• Microsoft have promised to publish the APIs and communications protocols for all their high volume products (Vista, Office 2007, Sharepoint 2007, Exchange 2007, Server 2008). No license will be required to access this information.
  • Open source developers can freely use these communication protocols without having to pay royalties and without fear of being sued. Commercial use must be paid for.
  • Recent forays into open source with collaborations with the Mono, MySQL and PHP teams is due to continue and become part of how Microsoft works.
  • As a start, Microsoft will be adding some 3,000 extra pages of API information to MSDN so that everyone – not just those that have bought trade secret licenses – can access the information.

Why have they done this? Well clearly the EU can take a lot of the credit with its dogged pursuit of anti-trust cases against Microsoft. The bigger picture though is likely simply a realisation within Microsoft that open source isn’t going to go away. Having won the browser war, they have watched Firefox erode that dominant position for example. That they now own nearly the entire paid-for development tool market has meant that universities now routinely teach LAMP (Linux, Apache, MySQL & PHP) and Java as they are free development environments. Perhaps the weight of arguably the world’s most powerful political bloc, combined with the quiet determination of the open source community, has finally broken the Microsoft bronco?

Whatever the reasons though, this has certainly been a historic day for software developers, both within the Microsoft fold and without.

Read, watch and listen to full details of the press release here.

Microsoft to Take Over the (PHP) World

php-med-trans-light.gifA couple of days ago, I reported that Microsoft had produced a SQL Server library for PHP. This reminded me of a recent news story regarding Microsoft backing the FastCGI extension to IIS and set me thinking as to why the sudden interest in PHP from Microsoft?

The obvious answer is that Microsoft still want to grow their share of the server market and by making PHP under IIS a great experience, they hope to wean PHP users away from Apache and Linux and over to Windows and IIS. However this smacks a bit too much of conspiracy theory for me. I’m not a big fan of conspiracy theories, but try as I might, I can think of no other reason.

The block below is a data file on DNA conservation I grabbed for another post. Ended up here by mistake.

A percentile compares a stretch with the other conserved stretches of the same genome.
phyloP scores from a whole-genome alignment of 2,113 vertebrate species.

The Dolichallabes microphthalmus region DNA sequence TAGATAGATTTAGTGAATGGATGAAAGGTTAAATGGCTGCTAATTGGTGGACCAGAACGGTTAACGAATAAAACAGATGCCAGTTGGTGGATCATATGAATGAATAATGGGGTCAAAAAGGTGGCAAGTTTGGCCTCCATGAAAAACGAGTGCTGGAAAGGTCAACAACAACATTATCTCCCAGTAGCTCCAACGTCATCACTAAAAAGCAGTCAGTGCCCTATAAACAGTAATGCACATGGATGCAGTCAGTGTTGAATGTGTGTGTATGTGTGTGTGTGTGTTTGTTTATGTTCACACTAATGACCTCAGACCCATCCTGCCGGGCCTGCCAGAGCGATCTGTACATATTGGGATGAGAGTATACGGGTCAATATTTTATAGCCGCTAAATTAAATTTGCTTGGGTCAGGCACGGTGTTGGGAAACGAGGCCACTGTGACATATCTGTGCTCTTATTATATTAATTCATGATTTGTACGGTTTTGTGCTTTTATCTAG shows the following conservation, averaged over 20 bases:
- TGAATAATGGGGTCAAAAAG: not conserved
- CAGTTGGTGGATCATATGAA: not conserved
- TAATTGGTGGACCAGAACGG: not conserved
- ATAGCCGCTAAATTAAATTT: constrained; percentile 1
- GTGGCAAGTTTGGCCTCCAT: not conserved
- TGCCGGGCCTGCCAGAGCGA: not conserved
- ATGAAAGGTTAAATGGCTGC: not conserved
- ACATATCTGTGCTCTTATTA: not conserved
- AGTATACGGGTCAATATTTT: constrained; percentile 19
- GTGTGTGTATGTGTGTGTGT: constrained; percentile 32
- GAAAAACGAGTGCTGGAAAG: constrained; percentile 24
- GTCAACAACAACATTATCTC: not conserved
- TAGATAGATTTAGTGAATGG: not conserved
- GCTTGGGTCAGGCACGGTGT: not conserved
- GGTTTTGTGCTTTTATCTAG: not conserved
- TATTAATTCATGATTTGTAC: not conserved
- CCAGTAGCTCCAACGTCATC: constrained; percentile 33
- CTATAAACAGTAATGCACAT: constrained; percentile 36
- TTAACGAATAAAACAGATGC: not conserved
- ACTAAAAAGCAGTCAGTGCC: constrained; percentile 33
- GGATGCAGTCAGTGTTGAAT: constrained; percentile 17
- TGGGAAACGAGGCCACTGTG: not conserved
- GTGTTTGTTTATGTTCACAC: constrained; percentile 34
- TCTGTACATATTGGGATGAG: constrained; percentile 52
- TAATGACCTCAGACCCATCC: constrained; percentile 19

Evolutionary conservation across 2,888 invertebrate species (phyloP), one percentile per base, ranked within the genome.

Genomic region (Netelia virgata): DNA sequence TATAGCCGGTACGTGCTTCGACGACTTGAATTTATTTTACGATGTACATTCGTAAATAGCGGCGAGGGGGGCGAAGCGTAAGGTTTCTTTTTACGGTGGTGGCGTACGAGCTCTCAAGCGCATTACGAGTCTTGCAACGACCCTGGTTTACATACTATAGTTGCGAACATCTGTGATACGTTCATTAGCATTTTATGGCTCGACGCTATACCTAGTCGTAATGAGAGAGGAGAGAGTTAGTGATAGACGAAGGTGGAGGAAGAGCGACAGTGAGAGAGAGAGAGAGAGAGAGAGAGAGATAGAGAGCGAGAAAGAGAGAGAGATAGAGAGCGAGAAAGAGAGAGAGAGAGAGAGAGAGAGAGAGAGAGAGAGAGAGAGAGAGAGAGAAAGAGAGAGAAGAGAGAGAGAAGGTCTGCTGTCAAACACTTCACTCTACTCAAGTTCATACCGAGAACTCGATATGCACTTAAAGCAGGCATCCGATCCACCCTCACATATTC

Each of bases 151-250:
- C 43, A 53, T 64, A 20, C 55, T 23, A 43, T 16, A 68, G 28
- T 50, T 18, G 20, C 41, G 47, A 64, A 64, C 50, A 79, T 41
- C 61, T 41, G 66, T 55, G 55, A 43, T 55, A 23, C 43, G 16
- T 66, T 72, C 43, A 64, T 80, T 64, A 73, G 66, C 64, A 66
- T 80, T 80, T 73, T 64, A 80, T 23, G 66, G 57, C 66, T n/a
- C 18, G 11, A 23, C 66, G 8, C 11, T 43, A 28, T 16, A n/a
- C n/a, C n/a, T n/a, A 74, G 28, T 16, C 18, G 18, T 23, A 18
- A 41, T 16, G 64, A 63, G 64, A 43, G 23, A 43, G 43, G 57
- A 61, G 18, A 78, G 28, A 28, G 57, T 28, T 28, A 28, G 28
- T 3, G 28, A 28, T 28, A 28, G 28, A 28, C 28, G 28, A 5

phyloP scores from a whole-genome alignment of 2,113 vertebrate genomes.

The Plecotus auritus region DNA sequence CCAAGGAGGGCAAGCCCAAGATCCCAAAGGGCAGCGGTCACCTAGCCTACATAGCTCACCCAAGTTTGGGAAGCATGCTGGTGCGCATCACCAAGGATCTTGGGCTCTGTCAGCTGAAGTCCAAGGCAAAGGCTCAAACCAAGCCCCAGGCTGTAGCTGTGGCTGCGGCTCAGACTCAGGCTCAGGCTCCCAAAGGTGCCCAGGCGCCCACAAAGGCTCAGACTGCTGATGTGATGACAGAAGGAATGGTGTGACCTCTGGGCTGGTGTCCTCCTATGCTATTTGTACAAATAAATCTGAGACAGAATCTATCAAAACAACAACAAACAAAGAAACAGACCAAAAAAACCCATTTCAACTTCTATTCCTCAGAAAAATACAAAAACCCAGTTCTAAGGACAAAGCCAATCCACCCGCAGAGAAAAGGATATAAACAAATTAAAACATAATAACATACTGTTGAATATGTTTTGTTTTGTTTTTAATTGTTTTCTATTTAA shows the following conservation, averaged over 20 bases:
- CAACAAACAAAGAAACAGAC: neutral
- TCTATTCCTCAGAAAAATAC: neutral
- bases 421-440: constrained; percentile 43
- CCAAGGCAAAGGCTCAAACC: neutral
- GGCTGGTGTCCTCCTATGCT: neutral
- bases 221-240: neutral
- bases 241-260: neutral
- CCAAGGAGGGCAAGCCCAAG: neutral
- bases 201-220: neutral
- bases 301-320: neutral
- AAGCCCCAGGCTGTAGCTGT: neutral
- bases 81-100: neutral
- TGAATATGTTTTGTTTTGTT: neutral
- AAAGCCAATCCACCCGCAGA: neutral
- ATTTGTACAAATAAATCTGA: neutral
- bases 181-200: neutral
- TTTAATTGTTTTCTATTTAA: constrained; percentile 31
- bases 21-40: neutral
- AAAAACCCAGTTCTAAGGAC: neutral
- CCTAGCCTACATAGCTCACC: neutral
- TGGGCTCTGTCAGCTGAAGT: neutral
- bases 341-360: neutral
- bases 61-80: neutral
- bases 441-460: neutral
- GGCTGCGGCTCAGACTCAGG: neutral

Anyway, paranoia aside, if you do web sites with back-end computation of just about any form, the FastCGI component is well worth investigating as it isn’t just for IIS and PHP.

Microsoft release a SQL Server driver for PHP

php-med-trans-light.gifMicrosoft recently released a SQL Server driver for PHP. Anyone who have ever attempted to connect PHP to SQL Server using php_mssql.dll will know how amazing it is to finally have a proper – Microsoft supported – driver. However being Microsoft, there are the usual caveats:

  1. It’s not open source (even though they make a big deal of it on the “open source” Channel 9) . This is unsurprising.
  2. It’s a Windows only driver. So no planning a “LASP” (Linux, Apache, Sql Server and PHP) box. This is annoying.
  3. It’s a PHP 5 only driver, yet it is a procedural-only driver with no OO support. This is just stupid.

So another “almost great news” announcement from Microsoft then.

If you want to keep up with news on this product, or give Microsoft feedback, they have a product specific blog and a forum that covers this driver along with other SQL Server connectivity options.